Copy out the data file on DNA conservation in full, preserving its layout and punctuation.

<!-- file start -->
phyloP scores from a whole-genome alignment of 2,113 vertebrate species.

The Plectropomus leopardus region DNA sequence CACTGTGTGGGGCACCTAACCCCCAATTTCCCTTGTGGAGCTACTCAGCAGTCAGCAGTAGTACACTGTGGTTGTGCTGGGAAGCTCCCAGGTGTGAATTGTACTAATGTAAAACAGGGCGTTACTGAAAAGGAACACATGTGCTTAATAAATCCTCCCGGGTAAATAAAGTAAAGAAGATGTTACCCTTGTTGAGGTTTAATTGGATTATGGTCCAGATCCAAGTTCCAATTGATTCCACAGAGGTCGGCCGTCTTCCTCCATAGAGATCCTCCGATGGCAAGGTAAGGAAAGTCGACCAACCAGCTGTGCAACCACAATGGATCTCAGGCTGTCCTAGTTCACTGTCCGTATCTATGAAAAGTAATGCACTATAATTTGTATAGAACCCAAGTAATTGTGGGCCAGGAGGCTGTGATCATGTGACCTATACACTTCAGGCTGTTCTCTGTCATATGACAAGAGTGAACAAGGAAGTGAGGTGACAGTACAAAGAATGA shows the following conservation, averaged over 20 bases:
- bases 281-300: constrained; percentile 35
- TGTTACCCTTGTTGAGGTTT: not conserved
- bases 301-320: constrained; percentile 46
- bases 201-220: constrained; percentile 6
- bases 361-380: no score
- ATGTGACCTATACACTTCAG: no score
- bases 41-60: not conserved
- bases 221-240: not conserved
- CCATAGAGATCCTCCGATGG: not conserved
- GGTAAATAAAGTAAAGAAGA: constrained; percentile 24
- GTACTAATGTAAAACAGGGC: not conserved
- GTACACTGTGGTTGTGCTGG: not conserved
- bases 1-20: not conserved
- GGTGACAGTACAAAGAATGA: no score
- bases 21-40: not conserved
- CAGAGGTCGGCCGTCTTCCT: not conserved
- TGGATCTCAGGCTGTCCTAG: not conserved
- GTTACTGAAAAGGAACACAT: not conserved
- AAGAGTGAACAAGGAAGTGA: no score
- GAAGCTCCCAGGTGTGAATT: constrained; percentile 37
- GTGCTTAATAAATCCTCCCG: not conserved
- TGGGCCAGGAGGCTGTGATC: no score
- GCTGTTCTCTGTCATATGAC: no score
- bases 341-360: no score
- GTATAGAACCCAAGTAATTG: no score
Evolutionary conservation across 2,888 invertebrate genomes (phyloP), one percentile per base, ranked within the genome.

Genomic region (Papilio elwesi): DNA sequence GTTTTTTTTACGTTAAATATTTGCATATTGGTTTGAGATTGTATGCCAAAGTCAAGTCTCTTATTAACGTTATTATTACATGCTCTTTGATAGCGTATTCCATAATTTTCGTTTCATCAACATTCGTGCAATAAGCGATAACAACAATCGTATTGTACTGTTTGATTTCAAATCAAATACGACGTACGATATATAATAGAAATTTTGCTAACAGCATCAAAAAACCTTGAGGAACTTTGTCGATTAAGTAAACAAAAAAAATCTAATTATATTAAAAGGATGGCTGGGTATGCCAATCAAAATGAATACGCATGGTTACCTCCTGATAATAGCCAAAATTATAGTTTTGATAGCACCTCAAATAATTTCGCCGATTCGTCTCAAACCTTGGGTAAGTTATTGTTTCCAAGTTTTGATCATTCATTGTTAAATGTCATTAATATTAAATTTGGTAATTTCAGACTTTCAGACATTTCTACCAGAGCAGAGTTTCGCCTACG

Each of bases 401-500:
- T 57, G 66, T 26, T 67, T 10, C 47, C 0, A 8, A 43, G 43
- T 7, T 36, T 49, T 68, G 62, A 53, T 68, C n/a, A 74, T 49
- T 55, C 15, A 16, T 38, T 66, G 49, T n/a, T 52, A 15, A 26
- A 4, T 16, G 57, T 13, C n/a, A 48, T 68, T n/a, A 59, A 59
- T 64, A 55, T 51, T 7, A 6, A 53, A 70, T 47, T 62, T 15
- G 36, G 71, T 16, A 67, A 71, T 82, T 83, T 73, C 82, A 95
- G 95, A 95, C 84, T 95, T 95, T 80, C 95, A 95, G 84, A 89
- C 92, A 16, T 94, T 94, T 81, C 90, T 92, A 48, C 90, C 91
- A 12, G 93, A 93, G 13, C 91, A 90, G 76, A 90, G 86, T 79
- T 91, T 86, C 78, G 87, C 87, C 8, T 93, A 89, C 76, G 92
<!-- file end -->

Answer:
phyloP scores from a whole-genome alignment of 2,113 vertebrate species.

The Plectropomus leopardus region DNA sequence CACTGTGTGGGGCACCTAACCCCCAATTTCCCTTGTGGAGCTACTCAGCAGTCAGCAGTAGTACACTGTGGTTGTGCTGGGAAGCTCCCAGGTGTGAATTGTACTAATGTAAAACAGGGCGTTACTGAAAAGGAACACATGTGCTTAATAAATCCTCCCGGGTAAATAAAGTAAAGAAGATGTTACCCTTGTTGAGGTTTAATTGGATTATGGTCCAGATCCAAGTTCCAATTGATTCCACAGAGGTCGGCCGTCTTCCTCCATAGAGATCCTCCGATGGCAAGGTAAGGAAAGTCGACCAACCAGCTGTGCAACCACAATGGATCTCAGGCTGTCCTAGTTCACTGTCCGTATCTATGAAAAGTAATGCACTATAATTTGTATAGAACCCAAGTAATTGTGGGCCAGGAGGCTGTGATCATGTGACCTATACACTTCAGGCTGTTCTCTGTCATATGACAAGAGTGAACAAGGAAGTGAGGTGACAGTACAAAGAATGA shows the following conservation, averaged over 20 bases:
- bases 281-300: constrained; percentile 35
- TGTTACCCTTGTTGAGGTTT: not conserved
- bases 301-320: constrained; percentile 46
- bases 201-220: constrained; percentile 6
- bases 361-380: no score
- ATGTGACCTATACACTTCAG: no score
- bases 41-60: not conserved
- bases 221-240: not conserved
- CCATAGAGATCCTCCGATGG: not conserved
- GGTAAATAAAGTAAAGAAGA: constrained; percentile 24
- GTACTAATGTAAAACAGGGC: not conserved
- GTACACTGTGGTTGTGCTGG: not conserved
- bases 1-20: not conserved
- GGTGACAGTACAAAGAATGA: no score
- bases 21-40: not conserved
- CAGAGGTCGGCCGTCTTCCT: not conserved
- TGGATCTCAGGCTGTCCTAG: not conserved
- GTTACTGAAAAGGAACACAT: not conserved
- AAGAGTGAACAAGGAAGTGA: no score
- GAAGCTCCCAGGTGTGAATT: constrained; percentile 37
- GTGCTTAATAAATCCTCCCG: not conserved
- TGGGCCAGGAGGCTGTGATC: no score
- GCTGTTCTCTGTCATATGAC: no score
- bases 341-360: no score
- GTATAGAACCCAAGTAATTG: no score
Evolutionary conservation across 2,888 invertebrate genomes (phyloP), one percentile per base, ranked within the genome.

Genomic region (Papilio elwesi): DNA sequence GTTTTTTTTACGTTAAATATTTGCATATTGGTTTGAGATTGTATGCCAAAGTCAAGTCTCTTATTAACGTTATTATTACATGCTCTTTGATAGCGTATTCCATAATTTTCGTTTCATCAACATTCGTGCAATAAGCGATAACAACAATCGTATTGTACTGTTTGATTTCAAATCAAATACGACGTACGATATATAATAGAAATTTTGCTAACAGCATCAAAAAACCTTGAGGAACTTTGTCGATTAAGTAAACAAAAAAAATCTAATTATATTAAAAGGATGGCTGGGTATGCCAATCAAAATGAATACGCATGGTTACCTCCTGATAATAGCCAAAATTATAGTTTTGATAGCACCTCAAATAATTTCGCCGATTCGTCTCAAACCTTGGGTAAGTTATTGTTTCCAAGTTTTGATCATTCATTGTTAAATGTCATTAATATTAAATTTGGTAATTTCAGACTTTCAGACATTTCTACCAGAGCAGAGTTTCGCCTACG

Each of bases 401-500:
- T 57, G 66, T 26, T 67, T 10, C 47, C 0, A 8, A 43, G 43
- T 7, T 36, T 49, T 68, G 62, A 53, T 68, C n/a, A 74, T 49
- T 55, C 15, A 16, T 38, T 66, G 49, T n/a, T 52, A 15, A 26
- A 4, T 16, G 57, T 13, C n/a, A 48, T 68, T n/a, A 59, A 59
- T 64, A 55, T 51, T 7, A 6, A 53, A 70, T 47, T 62, T 15
- G 36, G 71, T 16, A 67, A 71, T 82, T 83, T 73, C 82, A 95
- G 95, A 95, C 84, T 95, T 95, T 80, C 95, A 95, G 84, A 89
- C 92, A 16, T 94, T 94, T 81, C 90, T 92, A 48, C 90, C 91
- A 12, G 93, A 93, G 13, C 91, A 90, G 76, A 90, G 86, T 79
- T 91, T 86, C 78, G 87, C 87, C 8, T 93, A 89, C 76, G 92